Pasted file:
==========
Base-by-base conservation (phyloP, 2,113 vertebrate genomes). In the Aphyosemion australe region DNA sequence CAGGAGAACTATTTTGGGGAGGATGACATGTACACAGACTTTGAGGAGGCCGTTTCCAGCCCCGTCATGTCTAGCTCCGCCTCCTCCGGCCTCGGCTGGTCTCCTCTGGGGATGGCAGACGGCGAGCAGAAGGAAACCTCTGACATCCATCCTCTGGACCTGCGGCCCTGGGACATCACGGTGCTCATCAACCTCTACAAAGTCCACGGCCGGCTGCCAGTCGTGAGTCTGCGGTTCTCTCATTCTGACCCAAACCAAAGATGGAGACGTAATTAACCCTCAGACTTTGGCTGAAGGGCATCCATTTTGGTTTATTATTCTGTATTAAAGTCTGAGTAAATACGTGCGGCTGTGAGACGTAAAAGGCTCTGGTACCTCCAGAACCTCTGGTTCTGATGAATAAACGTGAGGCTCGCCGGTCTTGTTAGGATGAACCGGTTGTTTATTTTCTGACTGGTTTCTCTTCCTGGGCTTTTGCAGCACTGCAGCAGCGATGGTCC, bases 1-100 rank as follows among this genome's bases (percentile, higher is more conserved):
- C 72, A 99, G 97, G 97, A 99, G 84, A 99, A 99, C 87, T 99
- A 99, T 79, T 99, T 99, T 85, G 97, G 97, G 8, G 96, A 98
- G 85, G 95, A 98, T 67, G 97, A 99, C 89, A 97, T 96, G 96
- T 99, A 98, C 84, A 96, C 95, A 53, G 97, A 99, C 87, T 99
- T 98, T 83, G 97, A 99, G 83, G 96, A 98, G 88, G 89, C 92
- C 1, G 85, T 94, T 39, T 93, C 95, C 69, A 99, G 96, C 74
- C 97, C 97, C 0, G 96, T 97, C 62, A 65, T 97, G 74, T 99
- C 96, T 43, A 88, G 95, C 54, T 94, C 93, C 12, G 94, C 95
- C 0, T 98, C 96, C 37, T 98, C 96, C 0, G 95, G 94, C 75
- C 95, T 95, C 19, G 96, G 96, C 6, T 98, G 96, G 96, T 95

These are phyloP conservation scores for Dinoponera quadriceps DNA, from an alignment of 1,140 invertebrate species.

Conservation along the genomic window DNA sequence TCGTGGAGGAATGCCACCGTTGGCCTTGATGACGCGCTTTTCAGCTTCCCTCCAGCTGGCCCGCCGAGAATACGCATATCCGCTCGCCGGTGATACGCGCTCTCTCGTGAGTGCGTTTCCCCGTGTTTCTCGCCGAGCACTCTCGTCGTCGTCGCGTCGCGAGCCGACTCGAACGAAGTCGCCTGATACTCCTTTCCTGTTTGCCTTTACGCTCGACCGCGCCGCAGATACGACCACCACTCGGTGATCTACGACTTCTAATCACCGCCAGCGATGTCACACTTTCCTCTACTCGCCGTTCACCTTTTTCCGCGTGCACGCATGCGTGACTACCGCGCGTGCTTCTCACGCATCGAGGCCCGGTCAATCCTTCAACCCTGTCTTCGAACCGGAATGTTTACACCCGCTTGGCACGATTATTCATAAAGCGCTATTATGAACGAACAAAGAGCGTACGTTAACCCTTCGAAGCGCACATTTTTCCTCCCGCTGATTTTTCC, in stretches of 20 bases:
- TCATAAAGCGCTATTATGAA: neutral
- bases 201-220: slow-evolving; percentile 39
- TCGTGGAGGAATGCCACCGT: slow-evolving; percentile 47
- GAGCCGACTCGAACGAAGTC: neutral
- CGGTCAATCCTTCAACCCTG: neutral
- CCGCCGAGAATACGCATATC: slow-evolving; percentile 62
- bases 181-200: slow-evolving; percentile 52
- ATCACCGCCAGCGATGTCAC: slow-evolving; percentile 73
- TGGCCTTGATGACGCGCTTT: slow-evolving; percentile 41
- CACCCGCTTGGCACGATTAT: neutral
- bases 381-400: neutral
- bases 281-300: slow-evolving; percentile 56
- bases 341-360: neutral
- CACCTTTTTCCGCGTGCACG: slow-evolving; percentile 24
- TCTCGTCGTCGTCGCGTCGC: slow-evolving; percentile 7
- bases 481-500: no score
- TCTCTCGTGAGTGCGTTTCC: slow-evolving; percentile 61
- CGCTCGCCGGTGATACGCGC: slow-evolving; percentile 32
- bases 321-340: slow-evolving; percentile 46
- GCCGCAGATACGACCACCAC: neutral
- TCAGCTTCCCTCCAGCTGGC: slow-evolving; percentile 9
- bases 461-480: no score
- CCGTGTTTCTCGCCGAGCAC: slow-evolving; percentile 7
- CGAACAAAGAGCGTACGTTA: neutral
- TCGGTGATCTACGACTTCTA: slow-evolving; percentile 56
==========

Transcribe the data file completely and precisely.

Base-by-base conservation (phyloP, 2,113 vertebrate genomes). In the Aphyosemion australe region DNA sequence CAGGAGAACTATTTTGGGGAGGATGACATGTACACAGACTTTGAGGAGGCCGTTTCCAGCCCCGTCATGTCTAGCTCCGCCTCCTCCGGCCTCGGCTGGTCTCCTCTGGGGATGGCAGACGGCGAGCAGAAGGAAACCTCTGACATCCATCCTCTGGACCTGCGGCCCTGGGACATCACGGTGCTCATCAACCTCTACAAAGTCCACGGCCGGCTGCCAGTCGTGAGTCTGCGGTTCTCTCATTCTGACCCAAACCAAAGATGGAGACGTAATTAACCCTCAGACTTTGGCTGAAGGGCATCCATTTTGGTTTATTATTCTGTATTAAAGTCTGAGTAAATACGTGCGGCTGTGAGACGTAAAAGGCTCTGGTACCTCCAGAACCTCTGGTTCTGATGAATAAACGTGAGGCTCGCCGGTCTTGTTAGGATGAACCGGTTGTTTATTTTCTGACTGGTTTCTCTTCCTGGGCTTTTGCAGCACTGCAGCAGCGATGGTCC, bases 1-100 rank as follows among this genome's bases (percentile, higher is more conserved):
- C 72, A 99, G 97, G 97, A 99, G 84, A 99, A 99, C 87, T 99
- A 99, T 79, T 99, T 99, T 85, G 97, G 97, G 8, G 96, A 98
- G 85, G 95, A 98, T 67, G 97, A 99, C 89, A 97, T 96, G 96
- T 99, A 98, C 84, A 96, C 95, A 53, G 97, A 99, C 87, T 99
- T 98, T 83, G 97, A 99, G 83, G 96, A 98, G 88, G 89, C 92
- C 1, G 85, T 94, T 39, T 93, C 95, C 69, A 99, G 96, C 74
- C 97, C 97, C 0, G 96, T 97, C 62, A 65, T 97, G 74, T 99
- C 96, T 43, A 88, G 95, C 54, T 94, C 93, C 12, G 94, C 95
- C 0, T 98, C 96, C 37, T 98, C 96, C 0, G 95, G 94, C 75
- C 95, T 95, C 19, G 96, G 96, C 6, T 98, G 96, G 96, T 95

These are phyloP conservation scores for Dinoponera quadriceps DNA, from an alignment of 1,140 invertebrate species.

Conservation along the genomic window DNA sequence TCGTGGAGGAATGCCACCGTTGGCCTTGATGACGCGCTTTTCAGCTTCCCTCCAGCTGGCCCGCCGAGAATACGCATATCCGCTCGCCGGTGATACGCGCTCTCTCGTGAGTGCGTTTCCCCGTGTTTCTCGCCGAGCACTCTCGTCGTCGTCGCGTCGCGAGCCGACTCGAACGAAGTCGCCTGATACTCCTTTCCTGTTTGCCTTTACGCTCGACCGCGCCGCAGATACGACCACCACTCGGTGATCTACGACTTCTAATCACCGCCAGCGATGTCACACTTTCCTCTACTCGCCGTTCACCTTTTTCCGCGTGCACGCATGCGTGACTACCGCGCGTGCTTCTCACGCATCGAGGCCCGGTCAATCCTTCAACCCTGTCTTCGAACCGGAATGTTTACACCCGCTTGGCACGATTATTCATAAAGCGCTATTATGAACGAACAAAGAGCGTACGTTAACCCTTCGAAGCGCACATTTTTCCTCCCGCTGATTTTTCC, in stretches of 20 bases:
- TCATAAAGCGCTATTATGAA: neutral
- bases 201-220: slow-evolving; percentile 39
- TCGTGGAGGAATGCCACCGT: slow-evolving; percentile 47
- GAGCCGACTCGAACGAAGTC: neutral
- CGGTCAATCCTTCAACCCTG: neutral
- CCGCCGAGAATACGCATATC: slow-evolving; percentile 62
- bases 181-200: slow-evolving; percentile 52
- ATCACCGCCAGCGATGTCAC: slow-evolving; percentile 73
- TGGCCTTGATGACGCGCTTT: slow-evolving; percentile 41
- CACCCGCTTGGCACGATTAT: neutral
- bases 381-400: neutral
- bases 281-300: slow-evolving; percentile 56
- bases 341-360: neutral
- CACCTTTTTCCGCGTGCACG: slow-evolving; percentile 24
- TCTCGTCGTCGTCGCGTCGC: slow-evolving; percentile 7
- bases 481-500: no score
- TCTCTCGTGAGTGCGTTTCC: slow-evolving; percentile 61
- CGCTCGCCGGTGATACGCGC: slow-evolving; percentile 32
- bases 321-340: slow-evolving; percentile 46
- GCCGCAGATACGACCACCAC: neutral
- TCAGCTTCCCTCCAGCTGGC: slow-evolving; percentile 9
- bases 461-480: no score
- CCGTGTTTCTCGCCGAGCAC: slow-evolving; percentile 7
- CGAACAAAGAGCGTACGTTA: neutral
- TCGGTGATCTACGACTTCTA: slow-evolving; percentile 56